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This New Home Appliance Could Grow Local Food in Your Own Kitchen

Oct 14, 2016 04:40 AM EDT
vegetables
Scientists from VTT Technical Research Centre of Finland Ltd. has created the first-ever 3D-printed CellPod prototype that could grow and produce local grown food for a healthy meal.
(Photo : Jerzy Gorecki/Public Domain/Pixabay)

Ever imagine growing and harvesting your own food in the comforts of your own kitchen? Now, scientists from VTT Technical Research Centre of Finland Ltd. has created the first-ever 3D-printed CellPod prototype that could grow and produce local grown food for a healthy meal.

VTT describes this new technology as the first ever CellPod prototype that revolutionizes cell culture and microorganism through modern biotechnology. The device acts like a plant incubator that looks like a design lamp and could be conveniently place on a kitchen table,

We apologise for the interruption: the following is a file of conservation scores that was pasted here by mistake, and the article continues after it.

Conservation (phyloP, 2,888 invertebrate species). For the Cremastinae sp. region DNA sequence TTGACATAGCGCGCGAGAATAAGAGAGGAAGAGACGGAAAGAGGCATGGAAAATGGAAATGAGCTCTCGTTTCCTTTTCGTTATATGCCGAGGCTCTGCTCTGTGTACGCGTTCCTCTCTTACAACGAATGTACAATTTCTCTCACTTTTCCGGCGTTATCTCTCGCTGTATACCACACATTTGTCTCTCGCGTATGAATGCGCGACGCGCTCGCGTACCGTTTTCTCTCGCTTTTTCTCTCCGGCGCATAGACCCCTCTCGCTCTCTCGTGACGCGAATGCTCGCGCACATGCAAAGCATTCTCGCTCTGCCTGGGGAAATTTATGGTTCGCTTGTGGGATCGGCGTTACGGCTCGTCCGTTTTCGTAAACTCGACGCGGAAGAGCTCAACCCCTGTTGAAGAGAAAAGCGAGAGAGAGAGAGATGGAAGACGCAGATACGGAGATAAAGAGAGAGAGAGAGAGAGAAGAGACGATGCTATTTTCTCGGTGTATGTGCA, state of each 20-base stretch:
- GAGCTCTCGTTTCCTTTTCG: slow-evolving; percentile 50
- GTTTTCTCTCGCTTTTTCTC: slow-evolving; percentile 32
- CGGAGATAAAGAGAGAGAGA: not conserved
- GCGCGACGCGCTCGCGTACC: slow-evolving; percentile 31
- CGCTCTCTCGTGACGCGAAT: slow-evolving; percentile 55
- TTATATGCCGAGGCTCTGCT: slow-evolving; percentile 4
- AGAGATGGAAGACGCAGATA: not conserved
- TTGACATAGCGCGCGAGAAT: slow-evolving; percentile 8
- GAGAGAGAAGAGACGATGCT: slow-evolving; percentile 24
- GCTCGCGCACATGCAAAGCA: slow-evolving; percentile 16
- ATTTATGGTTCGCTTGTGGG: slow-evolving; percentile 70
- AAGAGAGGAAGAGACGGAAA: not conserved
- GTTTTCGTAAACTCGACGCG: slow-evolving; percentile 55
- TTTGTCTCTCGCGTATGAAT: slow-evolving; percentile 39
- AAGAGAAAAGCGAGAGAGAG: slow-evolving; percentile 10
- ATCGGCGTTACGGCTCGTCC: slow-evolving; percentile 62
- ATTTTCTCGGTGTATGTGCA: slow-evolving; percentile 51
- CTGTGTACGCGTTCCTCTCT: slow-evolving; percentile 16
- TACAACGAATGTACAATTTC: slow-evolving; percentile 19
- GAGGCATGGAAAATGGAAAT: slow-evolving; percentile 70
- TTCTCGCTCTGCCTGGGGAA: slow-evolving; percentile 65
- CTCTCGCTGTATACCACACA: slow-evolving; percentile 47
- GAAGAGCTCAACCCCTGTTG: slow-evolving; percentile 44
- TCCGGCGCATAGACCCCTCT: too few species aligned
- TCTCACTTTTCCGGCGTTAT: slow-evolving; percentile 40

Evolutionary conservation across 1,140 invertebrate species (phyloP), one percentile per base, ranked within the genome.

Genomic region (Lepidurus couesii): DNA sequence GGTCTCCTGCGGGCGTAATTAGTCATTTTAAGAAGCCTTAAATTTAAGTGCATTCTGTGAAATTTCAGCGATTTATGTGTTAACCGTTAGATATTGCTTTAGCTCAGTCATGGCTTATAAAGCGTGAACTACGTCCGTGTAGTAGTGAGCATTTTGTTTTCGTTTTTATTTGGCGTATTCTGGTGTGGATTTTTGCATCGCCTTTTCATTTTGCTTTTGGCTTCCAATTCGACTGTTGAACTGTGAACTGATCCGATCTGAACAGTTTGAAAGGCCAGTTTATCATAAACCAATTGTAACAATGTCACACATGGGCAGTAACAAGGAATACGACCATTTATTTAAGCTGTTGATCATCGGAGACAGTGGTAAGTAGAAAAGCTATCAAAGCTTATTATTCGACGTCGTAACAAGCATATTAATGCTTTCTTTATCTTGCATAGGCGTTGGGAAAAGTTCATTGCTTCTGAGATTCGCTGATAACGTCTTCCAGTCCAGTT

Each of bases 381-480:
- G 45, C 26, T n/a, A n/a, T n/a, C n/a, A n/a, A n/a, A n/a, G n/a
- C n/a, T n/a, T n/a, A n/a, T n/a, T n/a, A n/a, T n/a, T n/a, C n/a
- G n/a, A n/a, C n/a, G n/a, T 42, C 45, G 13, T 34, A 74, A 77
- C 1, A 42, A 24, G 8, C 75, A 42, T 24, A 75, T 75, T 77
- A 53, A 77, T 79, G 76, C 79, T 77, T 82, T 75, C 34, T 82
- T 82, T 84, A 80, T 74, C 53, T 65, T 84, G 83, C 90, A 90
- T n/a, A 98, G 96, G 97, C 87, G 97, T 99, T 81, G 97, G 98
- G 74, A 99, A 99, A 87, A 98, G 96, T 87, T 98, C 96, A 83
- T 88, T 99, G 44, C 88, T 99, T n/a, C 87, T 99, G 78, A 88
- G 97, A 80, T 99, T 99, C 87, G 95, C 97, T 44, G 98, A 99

Rather than growing a whole plant, the CellPod only grows undifferentiated cells of the plant, i.e., the best parts of the plant. The said undifferentiated cells has contains the entire genetic potential of the whole plant, which means that food grown via the CellPod also contains the healthy compounds foind in the plant as a whole.

Read: Pressing Mars Issue: How Will Humans Grow Food on the Red Planet?

The VTT has grown Arctic bramble cells, cloudberry cells and stone bramble cells. Scientists say that the taste of the VTT-grown food still needs a bit of tweaking as it's still "very mild and neutral." Results showed that the nutritional value of the food grown in the CellPod is sometimes greater than its naturally grown counterpart, as the case of the cloudberries. The said plant incubator could yield a harvest in just a week.

"Urbanisation and the environmental burden caused by agriculture are creating the need to develop new ways of producing food - CellPod is one of them. It may soon offer consumers a new and exciting way of producing local food in their own homes," says Lauri Reuter, VTT research scientist via Science Daily.

The VTT also aims to revolutionize food production and to collaborate with consumers to develop product ideas.

What do you think of the VTT? To learn more about urban gardening, check out the video below.

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